Cannes: Filmmaker Chadwick Pelletier

(Filmmaker Chadwick Pelletier)

There is so much going on in Cannes this week. Beginning today, The 76th annual festival gets underway, featuring the likes of Spike Lee, Brie Larson, Pedro Almodóvar, Michael Douglas and so many more. This also marks the 5th anniversary of the French Riviera Film Festival, a fabulous short film festival founded by Gotham Chatham and Nicole Muj. During the global celebration of film, Reel 360 News will spotlight some of the talented filmmakers, like Chadwick Pelletier, who have descended upon Cannes.

Chadwick is an award-winning American-Canadian screenwriter, filmmaker, and entrepreneur.  As a WGA screenwriter, Chadwick has written, optioned, and sold film and TV content at the highest level in the industry.  His work as a director and producer has earned him numerous awards, including the coveted Golden Eagle statue at San Diego International Film Festival (For Blood) and two Red Poppy Awards (She Will Be Loved).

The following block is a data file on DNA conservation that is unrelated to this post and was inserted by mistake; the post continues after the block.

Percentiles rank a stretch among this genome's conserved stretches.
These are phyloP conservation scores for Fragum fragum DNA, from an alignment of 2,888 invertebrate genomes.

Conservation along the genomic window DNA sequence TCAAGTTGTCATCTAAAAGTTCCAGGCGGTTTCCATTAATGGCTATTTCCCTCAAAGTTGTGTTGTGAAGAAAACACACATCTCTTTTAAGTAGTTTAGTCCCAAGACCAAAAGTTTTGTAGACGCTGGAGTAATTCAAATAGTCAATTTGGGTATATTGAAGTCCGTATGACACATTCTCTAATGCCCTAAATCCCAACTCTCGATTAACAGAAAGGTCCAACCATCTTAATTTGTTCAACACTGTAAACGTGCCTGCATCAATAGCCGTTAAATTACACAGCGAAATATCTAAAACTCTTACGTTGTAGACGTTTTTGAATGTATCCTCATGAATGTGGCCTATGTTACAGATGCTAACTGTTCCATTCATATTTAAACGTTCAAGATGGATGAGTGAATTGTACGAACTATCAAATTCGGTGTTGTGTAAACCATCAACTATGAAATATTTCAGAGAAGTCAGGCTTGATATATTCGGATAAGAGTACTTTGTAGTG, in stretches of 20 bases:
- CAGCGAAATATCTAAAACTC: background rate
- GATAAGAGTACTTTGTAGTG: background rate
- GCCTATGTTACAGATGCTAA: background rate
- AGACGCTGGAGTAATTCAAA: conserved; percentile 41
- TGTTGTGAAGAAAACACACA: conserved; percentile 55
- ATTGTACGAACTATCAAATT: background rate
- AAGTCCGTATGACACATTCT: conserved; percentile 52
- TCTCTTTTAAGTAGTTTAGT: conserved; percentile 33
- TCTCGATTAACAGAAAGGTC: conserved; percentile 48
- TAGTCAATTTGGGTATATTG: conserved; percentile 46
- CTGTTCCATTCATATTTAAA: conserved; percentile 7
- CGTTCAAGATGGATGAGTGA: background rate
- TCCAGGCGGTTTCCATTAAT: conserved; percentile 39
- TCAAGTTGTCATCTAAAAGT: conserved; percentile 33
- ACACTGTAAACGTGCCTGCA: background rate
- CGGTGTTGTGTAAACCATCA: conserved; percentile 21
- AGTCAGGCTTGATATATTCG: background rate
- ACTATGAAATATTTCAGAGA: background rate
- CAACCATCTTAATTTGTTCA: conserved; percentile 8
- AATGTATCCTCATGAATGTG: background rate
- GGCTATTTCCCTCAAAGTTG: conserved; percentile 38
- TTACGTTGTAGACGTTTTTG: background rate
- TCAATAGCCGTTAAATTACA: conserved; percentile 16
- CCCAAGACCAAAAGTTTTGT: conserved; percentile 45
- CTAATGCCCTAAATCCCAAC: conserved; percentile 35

In 2017, Chadwick founded the DaVinci International Film Festival, which hosts an annual event at AMC Theatres, The Grove in Los Angeles, and is ranked among the top best-reviewed festival platforms in the world. Chadwick is also the owner and CEO at Veritas Film & Television with offices in Los Angeles, California and Vancouver, British Columbia. 

What’s your origin story?

I was born and raised in Colorado to a Canadian immigrant. One of five kids, I spent my formative years in Steamboat Springs where I grew up as a competitive downhill ski racer and graduated high school. I later went on to attend Colorado University, Boulder before transferring to Harvard where I graduated with a concentration in psychology. Prior to my career in the entertainment industry, I had my eyes set on the Olympic stage, as both a ski racer and martial artist.

How did you get into the film industry?